# Dark Energy and the Inflection Points of Cosmic ```Dark Energy and the Inflection Points of Cosmic
Expansion in Standard and Brane Cosmologies
Daniel Schmidt, Liberty University
Cyclotron Institute--Texas A&amp;M University
Mentor: Dr. Akram Zhanov
Friedman Equations in Standard Cosmology
Upper and lower limits on t:
R ''
4 G
3p 

(  2 ) 
R
3
c
3
tmin = 12 Ga
λ = 0.59
35
tmax = 17 Ga
λ = 0.89
30
Currently accepted value
(from WMAP data)
8 G
 kc
 R'
  2
  
3
3 R
R
2
2
tWMAP = 13.7 Ga
λ = 0.75
25
20
10
5
1
Here Λ is the cosmological constant, or vacuum energy
density, k is the curvature of space, p is pressure, and ρ is
energy density.
The second equation is separable, so we can solve for t as
a function of Λ.
t Ga
40
35
30
25
20
15
10
5
0.5
Observational Evidence for Nonzero λ
15
These equations describe the evolution of the scale factor
R(t), which represents the relative “size” of the universe.
1
t Ga
40
0.5
1
Here the measured values of λ are superimposed on the t
vs. λ graph.
Inflection Point(s) in Brane Cosmology
Superstring theories introduce some corrections to the
Friedman equations, leading to possible changes in the
evolution of the scale factor R. The second equation
below is the corrected Freidman equation according to
the RSII model.
8 G

 R'

  
3
3
R
2
8 G


 R'
 (1  ) 
  
3
b
3
R
2
Here ρb is a constant introduced by the model.
0.5
0.5
1
t vs. λ graph
Note: λ = Λ 8 π G ρc is a dimensionless “reduced”
cosmological constant, where ρc is the critical density.
(1 Ga = 1 billion years)
The History of Cosmic Expansion
Returning to the first Friedman equation, we see that at
earlier times in the history of the universe, the matter
and radiation density would have been more important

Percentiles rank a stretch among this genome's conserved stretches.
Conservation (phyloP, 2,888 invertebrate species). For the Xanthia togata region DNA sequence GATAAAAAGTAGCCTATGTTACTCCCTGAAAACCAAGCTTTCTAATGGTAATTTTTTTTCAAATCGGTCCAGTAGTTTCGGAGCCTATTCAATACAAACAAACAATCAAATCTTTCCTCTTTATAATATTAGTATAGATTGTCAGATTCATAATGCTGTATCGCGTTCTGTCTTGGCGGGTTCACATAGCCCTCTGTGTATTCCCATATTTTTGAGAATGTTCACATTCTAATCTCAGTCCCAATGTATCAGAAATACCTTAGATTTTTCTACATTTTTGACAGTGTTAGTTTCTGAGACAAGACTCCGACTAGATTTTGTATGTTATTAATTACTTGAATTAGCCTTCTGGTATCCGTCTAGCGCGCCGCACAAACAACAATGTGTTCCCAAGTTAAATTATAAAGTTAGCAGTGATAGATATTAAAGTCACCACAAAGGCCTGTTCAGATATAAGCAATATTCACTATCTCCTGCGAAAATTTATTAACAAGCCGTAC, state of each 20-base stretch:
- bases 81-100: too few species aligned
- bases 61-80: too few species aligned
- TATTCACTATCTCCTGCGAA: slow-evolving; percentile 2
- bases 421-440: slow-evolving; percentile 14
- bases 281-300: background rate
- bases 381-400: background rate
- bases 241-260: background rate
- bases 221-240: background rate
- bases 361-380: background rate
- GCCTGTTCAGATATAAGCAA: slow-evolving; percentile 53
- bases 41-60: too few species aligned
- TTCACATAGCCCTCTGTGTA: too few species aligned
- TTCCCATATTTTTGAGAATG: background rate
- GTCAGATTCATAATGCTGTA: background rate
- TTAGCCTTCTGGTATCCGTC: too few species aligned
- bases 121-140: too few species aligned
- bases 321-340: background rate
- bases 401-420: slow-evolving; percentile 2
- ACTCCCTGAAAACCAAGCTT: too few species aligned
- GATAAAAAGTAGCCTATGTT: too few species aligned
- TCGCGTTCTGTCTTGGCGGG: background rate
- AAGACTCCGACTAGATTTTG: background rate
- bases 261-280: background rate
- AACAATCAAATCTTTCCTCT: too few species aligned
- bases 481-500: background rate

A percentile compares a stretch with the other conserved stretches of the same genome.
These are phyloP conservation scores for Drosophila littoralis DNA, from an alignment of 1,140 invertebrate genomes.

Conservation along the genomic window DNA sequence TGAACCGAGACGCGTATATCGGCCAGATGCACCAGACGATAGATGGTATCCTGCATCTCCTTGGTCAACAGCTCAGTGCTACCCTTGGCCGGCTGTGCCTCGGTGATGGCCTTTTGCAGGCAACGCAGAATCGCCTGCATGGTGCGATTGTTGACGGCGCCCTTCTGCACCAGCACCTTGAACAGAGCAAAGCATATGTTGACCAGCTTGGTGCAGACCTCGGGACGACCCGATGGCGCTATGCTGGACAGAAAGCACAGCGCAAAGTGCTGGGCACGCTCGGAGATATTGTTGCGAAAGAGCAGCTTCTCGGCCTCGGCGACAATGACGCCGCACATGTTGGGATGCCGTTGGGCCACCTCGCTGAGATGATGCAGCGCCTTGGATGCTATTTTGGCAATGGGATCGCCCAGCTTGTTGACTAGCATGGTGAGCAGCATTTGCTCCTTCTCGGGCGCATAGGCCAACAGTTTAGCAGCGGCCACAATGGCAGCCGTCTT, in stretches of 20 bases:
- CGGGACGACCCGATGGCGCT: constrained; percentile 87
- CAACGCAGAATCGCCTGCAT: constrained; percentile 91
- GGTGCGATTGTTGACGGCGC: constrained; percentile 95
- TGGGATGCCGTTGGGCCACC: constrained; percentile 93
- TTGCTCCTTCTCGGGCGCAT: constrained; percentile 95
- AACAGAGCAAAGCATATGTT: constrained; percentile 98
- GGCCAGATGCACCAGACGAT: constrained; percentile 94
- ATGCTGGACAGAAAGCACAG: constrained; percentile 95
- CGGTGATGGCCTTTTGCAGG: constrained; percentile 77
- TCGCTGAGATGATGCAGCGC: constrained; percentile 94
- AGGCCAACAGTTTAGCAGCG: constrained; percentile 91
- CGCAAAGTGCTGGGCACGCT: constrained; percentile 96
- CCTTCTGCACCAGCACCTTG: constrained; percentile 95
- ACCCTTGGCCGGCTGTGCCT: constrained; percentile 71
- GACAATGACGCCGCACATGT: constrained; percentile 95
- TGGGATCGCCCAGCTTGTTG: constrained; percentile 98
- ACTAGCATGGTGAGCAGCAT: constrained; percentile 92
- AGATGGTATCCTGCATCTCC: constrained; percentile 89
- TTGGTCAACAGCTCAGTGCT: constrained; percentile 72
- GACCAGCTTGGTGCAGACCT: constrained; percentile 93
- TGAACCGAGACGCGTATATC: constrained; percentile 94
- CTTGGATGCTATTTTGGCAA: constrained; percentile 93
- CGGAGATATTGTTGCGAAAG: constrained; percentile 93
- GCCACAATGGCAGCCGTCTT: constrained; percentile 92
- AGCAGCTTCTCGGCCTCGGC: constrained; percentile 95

In the present universe, the expansion is known to be
accelerating.
Somewhere in the middle, there must exist an
inflection point at which the acceleration is
momentarily zero. (See graph at right)
This can be found by setting R’’ = 0, and solving for R.
Note: k has been set to zero since observations indicate
that the universe is flat.
Multiply this by R8, differentiate, and set R’’ = 0.
2 0 r om
8 7 4
x x '- G0 m (

x  x 4 ) x '3
3
b
b
0 m
4
G (  0 r   0 m x)(
x ' 4 x 3 x ')  0
3
b
Here x = R/R0. The resulting seventh order polynomial
equation has one real solution, as in the standard
cosmology. Thus, it seems that the results found in the
standard cosmology are valid in brane cosmology as well.
Without λ, the universe would be younger than
some of its oldest stars.
Other evidence for λ comes from observations
of high redshift supernovae, and gravitational
lensing statistics.
Type Ia supernovae are used as “standard
candles” to measure distance independently of
redshift. This allows the redshift-distance
relation to be measured, which in turn yields
the history of cosmic expansion.
Gravitational lensing of high redshift objects is
another test. The number of condensed,
lensing bodies per unit volume depends on the
scaling factor. Measuring the evolution of this
number allows one to observe the effects of λ
on the expansion.
Measured values are summarized at right.
Paper
Technique
Value
Limit
Kochanek 1996
Gravitational lensing
statistics
NA
&lt;0.66 (95%
confidence)
Myungshin et al. 1997
Gravitational lensing
statistics
0.64 (+0.15, -0.26)
NA
Chiba &amp; Yoshii 1997
Gravitational lensing
statistics
0.8
NA
Chiba &amp; Yoshii 1999
Gravitational lensing
statistics
0.7 (+0.1, -0.2)
NA
Perlmutter et al. 1997
High-Z supernovae
0.06 (+0.28, -0.34)
&lt;0.51 (95%
confidence)
Riess et al. 1998
High-Z supernovae
0.68 (+-0.10)
0.84 (+-0.09)
&gt;0 (98% confidence)
Perlmutter et al. 1999
High-Z supernovae
0.71 (+0.08, -0.09)
&gt;0 (99% confidence)
Inflection Point in Standard Cosmology
R R0
R/R0 vs. t
2.5
2
1.5
1
0.5
0.5
1
1.5
2
t
R ''
4 G
3p


(  2 ) 
R
3
c
3
The precise location of this inflection point cannot
be determined, since the parameter ρb is not known.
It depends on the five dimensional Plank mass as
follows:
ρb = 96 π G M56
M5 is not known, but it may be constrained by this
model.
The single inflection point occurs for x &lt; 1 only if
M5 &gt; 1.9 x 1018 eV/c2.
Thus, if the RSII model is correct, we have a
constraint on M5
R ''
4 G
3p 

(  2 ) 
R
3
c
3
3
4
0 r R0
R ''
4 G 0 m R0


(
2
)
3
4
R
3
R
R
3
4 G
8 G
 4
3
4
0  (
0 m R0 ) R  (
0 r R0 )  R
3
3
3
This quartic equation has only one positive real solution:
R = 0.60 R0 corresponding to a time of about 7.2 Ga.
(R0 is the current value of the scale factor.)
This research was supported by NSF grant
PHY463291-00001, the Texas A&amp;M Cyclotron
Institute, and the Department of Energy.
Special thanks to Dr. Akram Zhanov and the Cyclotron
Institute staff.
```